“Doula is a Greek word which means a woman who helps another woman. In regards to childbirth, a doula is a woman who provides support to the mother, in labor or pospartum, and possibly also to their family. Over the last 20 years more than 13 scientific studies have shown that when one woman cares for a laboring woman, that laboring woman is more likely to have a safer, shorter, less expensive and more satisfying birth experience.” Notjustskin.org
By Ralph Shumway via wiki
A doula supports a woman and her partner during pregnancy, birth, and the early weeks of parenting, with reassurance, practical assistance and information.
You should get to know your doula very well by the time childbirth rolls around. She will be there during your labor and delivery, by your side, focused solely on you and your needs. She can encourage you, remain objective and help your partner feel more confident about how to support you. She can also assist you with practical knowledge on comfort measures for labor, such as massage and suggestions for labor positions. A doula can provide information when you have questions, and can help you communicate most effectively with your medical caregivers.
Steps in Choosing a Doula
1. Start with thinking about what you want from your doula. Reassurance? Physical support and comfort during labor? Specialized expertise in attending twin births or VBAC (vaginal birth after cesarean)? Knowing what you want is the first step to making sure you get it! Likewise, a good doula finds out what you want and works toward that, instead of offering a “one size fits all” service.
2. Keep in mind that the doula who is right for you may not be the one who has attended the most births, but could be the one who can offer the support you need and with whom you and your partner “click” the best.
3. Ask your caregiver or friends for recommendations. Alternatively, use one of the online search engines, such as www.findadoula.com to find doulas in your area. ALWAYS verify claimed certifications! If you find something “fishy”, choose another doula!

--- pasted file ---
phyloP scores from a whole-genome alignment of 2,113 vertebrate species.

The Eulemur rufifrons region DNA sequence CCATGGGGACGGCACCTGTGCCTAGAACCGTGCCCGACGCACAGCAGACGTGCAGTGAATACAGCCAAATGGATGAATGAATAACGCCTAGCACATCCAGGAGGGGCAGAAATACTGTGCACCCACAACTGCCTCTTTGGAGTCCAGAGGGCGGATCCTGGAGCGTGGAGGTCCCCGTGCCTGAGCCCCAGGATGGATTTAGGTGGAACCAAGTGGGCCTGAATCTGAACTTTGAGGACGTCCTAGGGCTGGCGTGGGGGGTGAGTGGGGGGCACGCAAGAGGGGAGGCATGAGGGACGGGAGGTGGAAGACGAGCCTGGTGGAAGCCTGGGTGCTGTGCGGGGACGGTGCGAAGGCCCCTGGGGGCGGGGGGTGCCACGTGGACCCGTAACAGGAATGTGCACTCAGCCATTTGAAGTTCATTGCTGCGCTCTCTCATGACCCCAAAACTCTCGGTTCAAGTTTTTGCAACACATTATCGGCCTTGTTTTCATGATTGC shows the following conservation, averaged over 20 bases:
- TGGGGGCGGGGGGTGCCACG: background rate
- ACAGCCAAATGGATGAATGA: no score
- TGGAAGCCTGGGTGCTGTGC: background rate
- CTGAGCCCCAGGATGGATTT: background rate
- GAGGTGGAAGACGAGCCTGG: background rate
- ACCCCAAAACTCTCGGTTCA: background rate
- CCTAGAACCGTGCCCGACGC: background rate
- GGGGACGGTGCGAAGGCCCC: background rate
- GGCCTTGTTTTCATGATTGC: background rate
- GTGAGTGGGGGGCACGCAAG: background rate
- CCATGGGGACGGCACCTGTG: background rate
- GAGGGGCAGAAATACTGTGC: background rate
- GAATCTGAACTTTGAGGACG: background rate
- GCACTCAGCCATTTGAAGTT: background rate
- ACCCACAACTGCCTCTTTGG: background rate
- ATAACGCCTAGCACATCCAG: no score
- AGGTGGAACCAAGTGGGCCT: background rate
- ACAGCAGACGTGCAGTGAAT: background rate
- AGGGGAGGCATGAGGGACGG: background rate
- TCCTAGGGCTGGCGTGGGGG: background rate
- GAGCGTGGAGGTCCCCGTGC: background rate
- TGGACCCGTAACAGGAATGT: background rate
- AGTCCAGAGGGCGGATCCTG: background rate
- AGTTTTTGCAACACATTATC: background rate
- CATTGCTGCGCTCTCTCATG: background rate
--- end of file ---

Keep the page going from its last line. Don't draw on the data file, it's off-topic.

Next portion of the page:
Did you know that using a doula ……..
Reduces need for cesarean by 50%
Reduces length of labor by 25%
Reduces use of oxytocin by 40%
Reduces pain medication use by 30%
Reduces the need for forceps by 40%
Reduces epidural requests by 60%
4. When you meet with a doula, have a list of questions to ask her. Try to think of questions that will give you an insight into how she supports women such as asking her what she enjoys most about her work and what she finds most challenging. You can get more information on good questions to ask from www.findadoula.com.
5. Make sure you clarify the cancellation policies, times she will be on call, backup arrangements and all the services that are included in the price you are paying.
6. This is the person who will be with you throughout labor and birth and you need to feel comfortable with each other. Choose the doula you trust!
- Tell me about one of your favorite births you’ve attended as a doula; what did you enjoy?
- Tell me about one of your most challenging births as a doula; what was difficult?
- Have you ever worked with a doctor or nurse who wasn’t happy working with a doula? how did you handle it?
- What kinds of things do you find that partners feel are helpful during a birth?
- What is your policy in the event I have a cesarean?
- Do you have a back-up in case you are unable to attend my birth? Will we meet her before the birth?
- What other services do you offer (such as breastfeeding support, postpartum services, childbirth classes)?
- Can we speak to other parents whose births you have attended?
* Absolutely check with the Labor and Delivery section of the hospital you are going to use to see what their experience is with a particular doula. This is important, some doulas have a bad reputation with the nurses and doctors you are going to use.
Sheryl’s comment: If you have chosen to give birth in a hospital then I implore you to get a doula. Among all the other benefits mentioned, my personal belief is that doctors and midwives behave better when someone else who knows a bit about childbirth is paying attention. There is no way of proving my theory scientifically of course, but it stands to reason that they cannot get away with nonsense reasoning if there is another birth professional in the room. No matter what the reason, doulas do, in fact, lower the rates of many common, unnecessary, painful, traumatic interventions. So get one if you have decided to deliver in a hospital (for some reason). She might be the only one who can protect you from your doctor or midwife.
About the Author:
Ralph Shumways is a researcher in the childbirth field. Learn more about childbirth options and about birth doula selection at MotherMe Doulas Inc.
Image Source: http://flickr.com/photos/bies/128860335/